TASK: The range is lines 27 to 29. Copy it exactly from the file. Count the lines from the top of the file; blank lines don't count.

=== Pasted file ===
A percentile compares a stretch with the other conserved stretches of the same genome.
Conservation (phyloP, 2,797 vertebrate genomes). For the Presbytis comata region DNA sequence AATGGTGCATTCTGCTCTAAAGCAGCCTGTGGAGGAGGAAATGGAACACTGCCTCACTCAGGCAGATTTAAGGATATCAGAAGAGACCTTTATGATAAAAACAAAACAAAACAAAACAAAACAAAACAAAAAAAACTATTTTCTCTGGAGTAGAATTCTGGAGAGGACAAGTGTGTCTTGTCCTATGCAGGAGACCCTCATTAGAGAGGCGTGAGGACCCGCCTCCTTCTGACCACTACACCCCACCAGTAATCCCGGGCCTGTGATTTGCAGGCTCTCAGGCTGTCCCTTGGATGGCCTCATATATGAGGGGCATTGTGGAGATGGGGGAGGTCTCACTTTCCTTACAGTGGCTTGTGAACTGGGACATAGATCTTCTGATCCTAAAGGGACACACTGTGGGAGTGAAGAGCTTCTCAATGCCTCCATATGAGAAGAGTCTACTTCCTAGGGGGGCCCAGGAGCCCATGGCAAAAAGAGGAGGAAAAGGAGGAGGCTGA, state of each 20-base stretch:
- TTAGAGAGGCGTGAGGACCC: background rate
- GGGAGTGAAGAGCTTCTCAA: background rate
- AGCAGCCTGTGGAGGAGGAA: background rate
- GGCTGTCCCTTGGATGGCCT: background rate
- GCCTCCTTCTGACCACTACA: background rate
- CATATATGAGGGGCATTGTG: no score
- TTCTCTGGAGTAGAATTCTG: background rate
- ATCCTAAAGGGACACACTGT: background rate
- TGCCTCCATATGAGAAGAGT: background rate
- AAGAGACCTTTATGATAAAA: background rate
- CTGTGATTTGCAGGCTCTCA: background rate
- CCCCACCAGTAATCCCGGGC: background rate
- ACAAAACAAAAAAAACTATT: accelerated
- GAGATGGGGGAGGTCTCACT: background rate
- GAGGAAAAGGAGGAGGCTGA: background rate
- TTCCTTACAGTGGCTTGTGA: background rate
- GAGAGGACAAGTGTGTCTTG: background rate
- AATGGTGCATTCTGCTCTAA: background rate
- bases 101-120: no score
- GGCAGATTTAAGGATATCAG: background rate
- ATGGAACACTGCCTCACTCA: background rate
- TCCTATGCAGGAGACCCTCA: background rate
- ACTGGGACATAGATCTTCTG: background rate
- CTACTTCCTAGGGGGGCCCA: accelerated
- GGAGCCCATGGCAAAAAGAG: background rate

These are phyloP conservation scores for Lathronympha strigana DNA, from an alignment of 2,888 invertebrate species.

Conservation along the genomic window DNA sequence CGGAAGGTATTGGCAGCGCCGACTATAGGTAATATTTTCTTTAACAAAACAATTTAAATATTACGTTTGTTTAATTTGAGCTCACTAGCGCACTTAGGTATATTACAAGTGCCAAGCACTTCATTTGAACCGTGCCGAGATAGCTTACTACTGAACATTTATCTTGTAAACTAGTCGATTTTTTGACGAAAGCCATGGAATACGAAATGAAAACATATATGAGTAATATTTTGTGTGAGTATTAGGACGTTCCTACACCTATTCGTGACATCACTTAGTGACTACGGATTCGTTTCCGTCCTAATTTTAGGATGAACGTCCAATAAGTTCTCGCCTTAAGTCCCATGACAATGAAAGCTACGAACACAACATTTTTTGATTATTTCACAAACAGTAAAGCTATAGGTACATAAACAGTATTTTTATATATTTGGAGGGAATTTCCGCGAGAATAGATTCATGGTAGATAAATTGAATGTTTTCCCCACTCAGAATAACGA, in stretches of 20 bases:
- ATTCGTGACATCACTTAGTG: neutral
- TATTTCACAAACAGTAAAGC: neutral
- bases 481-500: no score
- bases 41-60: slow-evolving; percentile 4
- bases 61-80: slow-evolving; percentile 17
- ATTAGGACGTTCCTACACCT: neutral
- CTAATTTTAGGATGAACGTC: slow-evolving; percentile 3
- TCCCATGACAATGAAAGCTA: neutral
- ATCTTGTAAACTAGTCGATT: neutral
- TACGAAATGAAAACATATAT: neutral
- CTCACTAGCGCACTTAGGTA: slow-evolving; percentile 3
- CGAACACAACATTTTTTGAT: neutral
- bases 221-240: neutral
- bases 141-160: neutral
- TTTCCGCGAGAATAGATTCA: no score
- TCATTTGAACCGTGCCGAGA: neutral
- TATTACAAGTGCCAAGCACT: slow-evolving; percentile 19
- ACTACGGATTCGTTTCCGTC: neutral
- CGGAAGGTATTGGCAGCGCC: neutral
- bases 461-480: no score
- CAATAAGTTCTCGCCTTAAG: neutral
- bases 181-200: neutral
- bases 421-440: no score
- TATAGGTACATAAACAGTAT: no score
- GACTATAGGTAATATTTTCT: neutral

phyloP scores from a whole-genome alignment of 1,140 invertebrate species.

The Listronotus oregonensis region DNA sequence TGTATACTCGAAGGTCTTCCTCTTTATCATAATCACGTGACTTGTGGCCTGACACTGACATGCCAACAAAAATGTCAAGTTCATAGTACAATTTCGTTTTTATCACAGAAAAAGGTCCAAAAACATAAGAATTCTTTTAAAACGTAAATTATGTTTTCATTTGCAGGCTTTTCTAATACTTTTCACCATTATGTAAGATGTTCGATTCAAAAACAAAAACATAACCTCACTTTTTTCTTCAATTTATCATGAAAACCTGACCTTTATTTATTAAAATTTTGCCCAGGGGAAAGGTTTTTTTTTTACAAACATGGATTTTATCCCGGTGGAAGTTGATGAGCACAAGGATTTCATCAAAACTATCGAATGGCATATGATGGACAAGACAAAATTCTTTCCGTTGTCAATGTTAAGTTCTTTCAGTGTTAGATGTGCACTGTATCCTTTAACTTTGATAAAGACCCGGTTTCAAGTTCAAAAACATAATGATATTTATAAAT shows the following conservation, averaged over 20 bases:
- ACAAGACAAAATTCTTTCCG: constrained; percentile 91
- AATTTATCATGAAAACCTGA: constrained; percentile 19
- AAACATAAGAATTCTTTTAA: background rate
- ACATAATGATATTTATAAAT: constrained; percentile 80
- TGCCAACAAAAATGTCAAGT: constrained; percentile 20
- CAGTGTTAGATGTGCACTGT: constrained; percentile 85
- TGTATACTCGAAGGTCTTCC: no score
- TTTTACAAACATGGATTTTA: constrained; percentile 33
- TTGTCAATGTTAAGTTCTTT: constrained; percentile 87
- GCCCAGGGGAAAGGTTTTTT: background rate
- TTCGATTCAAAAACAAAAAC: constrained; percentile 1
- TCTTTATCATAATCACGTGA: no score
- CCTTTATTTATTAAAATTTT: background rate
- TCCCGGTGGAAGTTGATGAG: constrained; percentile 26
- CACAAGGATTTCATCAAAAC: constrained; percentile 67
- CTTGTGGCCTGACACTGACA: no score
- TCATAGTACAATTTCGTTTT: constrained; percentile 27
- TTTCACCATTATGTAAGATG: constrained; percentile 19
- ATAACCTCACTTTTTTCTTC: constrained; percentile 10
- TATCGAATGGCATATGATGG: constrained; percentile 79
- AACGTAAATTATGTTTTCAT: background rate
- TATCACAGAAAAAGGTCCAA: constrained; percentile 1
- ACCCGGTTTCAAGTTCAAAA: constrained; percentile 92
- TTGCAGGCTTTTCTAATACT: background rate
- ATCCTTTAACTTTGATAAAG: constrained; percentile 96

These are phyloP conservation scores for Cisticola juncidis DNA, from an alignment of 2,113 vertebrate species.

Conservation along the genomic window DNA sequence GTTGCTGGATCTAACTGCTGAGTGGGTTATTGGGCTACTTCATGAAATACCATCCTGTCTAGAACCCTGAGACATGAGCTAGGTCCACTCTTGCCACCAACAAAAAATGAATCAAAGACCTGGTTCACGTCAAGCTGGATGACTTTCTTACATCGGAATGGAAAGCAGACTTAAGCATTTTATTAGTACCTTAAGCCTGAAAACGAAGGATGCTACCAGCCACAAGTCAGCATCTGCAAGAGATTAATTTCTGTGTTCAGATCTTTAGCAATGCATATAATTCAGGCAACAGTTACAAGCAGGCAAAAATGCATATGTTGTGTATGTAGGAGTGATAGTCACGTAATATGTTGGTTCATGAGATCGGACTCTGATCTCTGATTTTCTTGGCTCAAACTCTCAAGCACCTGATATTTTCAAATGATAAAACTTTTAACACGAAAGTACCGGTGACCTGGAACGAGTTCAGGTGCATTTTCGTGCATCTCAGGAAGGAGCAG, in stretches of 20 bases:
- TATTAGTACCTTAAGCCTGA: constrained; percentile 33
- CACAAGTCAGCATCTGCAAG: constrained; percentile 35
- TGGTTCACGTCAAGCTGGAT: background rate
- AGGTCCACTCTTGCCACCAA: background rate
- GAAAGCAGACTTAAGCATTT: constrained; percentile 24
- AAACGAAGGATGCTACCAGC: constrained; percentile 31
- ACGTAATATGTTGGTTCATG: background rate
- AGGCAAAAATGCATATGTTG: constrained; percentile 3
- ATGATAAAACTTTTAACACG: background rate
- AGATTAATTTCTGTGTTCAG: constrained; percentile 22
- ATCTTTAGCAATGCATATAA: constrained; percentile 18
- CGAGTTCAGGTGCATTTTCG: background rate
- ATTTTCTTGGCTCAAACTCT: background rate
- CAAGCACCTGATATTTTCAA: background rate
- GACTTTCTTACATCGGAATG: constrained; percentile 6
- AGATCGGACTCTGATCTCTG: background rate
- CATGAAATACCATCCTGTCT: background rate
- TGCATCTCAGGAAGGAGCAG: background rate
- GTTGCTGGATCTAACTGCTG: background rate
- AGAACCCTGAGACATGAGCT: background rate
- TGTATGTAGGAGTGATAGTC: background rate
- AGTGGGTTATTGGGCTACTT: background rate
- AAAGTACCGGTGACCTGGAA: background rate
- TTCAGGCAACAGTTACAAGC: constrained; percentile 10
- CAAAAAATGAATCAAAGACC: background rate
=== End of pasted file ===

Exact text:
- GGAGCCCATGGCAAAAAGAG: background rate

These are phyloP conservation scores for Lathronympha strigana DNA, from an alignment of 2,888 invertebrate species.

Conservation along the genomic window DNA sequence CGGAAGGTATTGGCAGCGCCGACTATAGGTAATATTTTCTTTAACAAAACAATTTAAATATTACGTTTGTTTAATTTGAGCTCACTAGCGCACTTAGGTATATTACAAGTGCCAAGCACTTCATTTGAACCGTGCCGAGATAGCTTACTACTGAACATTTATCTTGTAAACTAGTCGATTTTTTGACGAAAGCCATGGAATACGAAATGAAAACATATATGAGTAATATTTTGTGTGAGTATTAGGACGTTCCTACACCTATTCGTGACATCACTTAGTGACTACGGATTCGTTTCCGTCCTAATTTTAGGATGAACGTCCAATAAGTTCTCGCCTTAAGTCCCATGACAATGAAAGCTACGAACACAACATTTTTTGATTATTTCACAAACAGTAAAGCTATAGGTACATAAACAGTATTTTTATATATTTGGAGGGAATTTCCGCGAGAATAGATTCATGGTAGATAAATTGAATGTTTTCCCCACTCAGAATAACGA, in stretches of 20 bases: